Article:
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-   -   Al Gore's 10 year challenge to the USA (https://ecomodder.com/forum/showthread.php/al-gores-10-year-challenge-usa-3897.html)

NeilBlanchard 07-18-2008 07:17 AM

Al Gore's 10 year challenge to the USA
 
Hello,

Al Gore gave a speech today at D. A. R. Constitution Hall, in which he challenges us to convert over to 100% renewable energy sources for our electricity in 10 years.

Al Gore: 'We Need A New Start' : NPR

You can listen to the speech using the link in the upper left -- please do listen.

He speaks of three major problems that all can be solved by doing this:

* The economic problems brought on by high energy prices

* The security problems brought on by our dependence on a finite energy source

* The environmental challenges of burning carbon fuels are numerous.

He has started a web site called We Can Solve It, where you can get other details:

We Can Solve It

NeilBlanchard 07-18-2008 07:18 AM

Hello,

The cost estimate from the Scientific American "Grand Solar Plan" (which was to provide 69% of all our electrical needs) was just 420 billion. Not too much really.

That is for ~30,000 square miles of mostly photovoltaic panels, with some solar heat collection (which I prefer), high voltage DC transmission (very efficient apparently -- only 10% loss from coast to coast!) and it included underground compressed air storage to cache excess power, which then provides power when the solar systems are not producing enough. Also, a large company recently released some details about a system that used molten salt to hold high heat (1100F) for a long time, so overnight generation from solar heat plants is doable, if not for longer.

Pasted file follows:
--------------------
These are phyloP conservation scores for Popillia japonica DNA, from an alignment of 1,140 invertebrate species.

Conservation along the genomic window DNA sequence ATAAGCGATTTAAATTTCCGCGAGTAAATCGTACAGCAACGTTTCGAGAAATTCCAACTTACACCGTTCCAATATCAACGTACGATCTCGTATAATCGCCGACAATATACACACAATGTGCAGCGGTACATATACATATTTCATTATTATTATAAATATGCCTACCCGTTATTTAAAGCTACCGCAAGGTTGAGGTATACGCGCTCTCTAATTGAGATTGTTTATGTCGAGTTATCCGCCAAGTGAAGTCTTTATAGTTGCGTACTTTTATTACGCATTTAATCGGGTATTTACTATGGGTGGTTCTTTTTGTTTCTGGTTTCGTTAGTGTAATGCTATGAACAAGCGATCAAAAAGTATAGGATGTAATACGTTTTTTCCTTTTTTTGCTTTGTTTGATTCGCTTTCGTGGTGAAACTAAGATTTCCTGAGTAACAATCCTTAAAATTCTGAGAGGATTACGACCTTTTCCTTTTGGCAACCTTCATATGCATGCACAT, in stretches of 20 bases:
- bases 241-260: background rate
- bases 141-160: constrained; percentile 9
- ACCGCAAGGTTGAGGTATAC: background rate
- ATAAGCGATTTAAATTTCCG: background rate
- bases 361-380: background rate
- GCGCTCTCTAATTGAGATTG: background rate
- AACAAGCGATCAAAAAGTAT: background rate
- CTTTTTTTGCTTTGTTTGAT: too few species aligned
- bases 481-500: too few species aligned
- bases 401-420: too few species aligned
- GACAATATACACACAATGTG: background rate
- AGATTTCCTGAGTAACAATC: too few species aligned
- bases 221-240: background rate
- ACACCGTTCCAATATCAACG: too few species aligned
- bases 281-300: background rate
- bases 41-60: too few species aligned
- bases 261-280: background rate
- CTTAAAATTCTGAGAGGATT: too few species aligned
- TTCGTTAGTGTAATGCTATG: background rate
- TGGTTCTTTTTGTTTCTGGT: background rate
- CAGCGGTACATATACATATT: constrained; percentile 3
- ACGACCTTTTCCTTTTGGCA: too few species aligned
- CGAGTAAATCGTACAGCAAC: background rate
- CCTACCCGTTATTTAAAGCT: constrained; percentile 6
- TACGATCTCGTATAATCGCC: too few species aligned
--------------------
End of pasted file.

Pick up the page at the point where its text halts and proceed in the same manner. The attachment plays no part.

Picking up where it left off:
Here's the article (though they have pulled the nice images that were in it at the beginning):
A Solar Grand Plan: Scientific American

They were shooting for 2050 -- quite a bit longer than what Al Gore is proposing.

If we were to combine this "grand solar plan" with what Lester R. Brown proposes in Plan B 3.0 -- which is to build 1.5 million 2MW wind turbines (using some idled assembly lines?) by 2020; to replace ALL the coal fired power plants! Again, not quite as fast as what Al Gore is proposing -- but the coal plants are also about 70% of our electricity; and they are by far the worst offenders in carbon dioxide output.

And T. Boone Pickens seems to agree. :o

If we add in geothermal deep drilling, and/or wave power along the coasts (or offshore wind power!), then I think it is doable -- and trying is everything! We will see immediate benefits! And as Al Gore points out -- we will see huge improvements on three fronts all at once.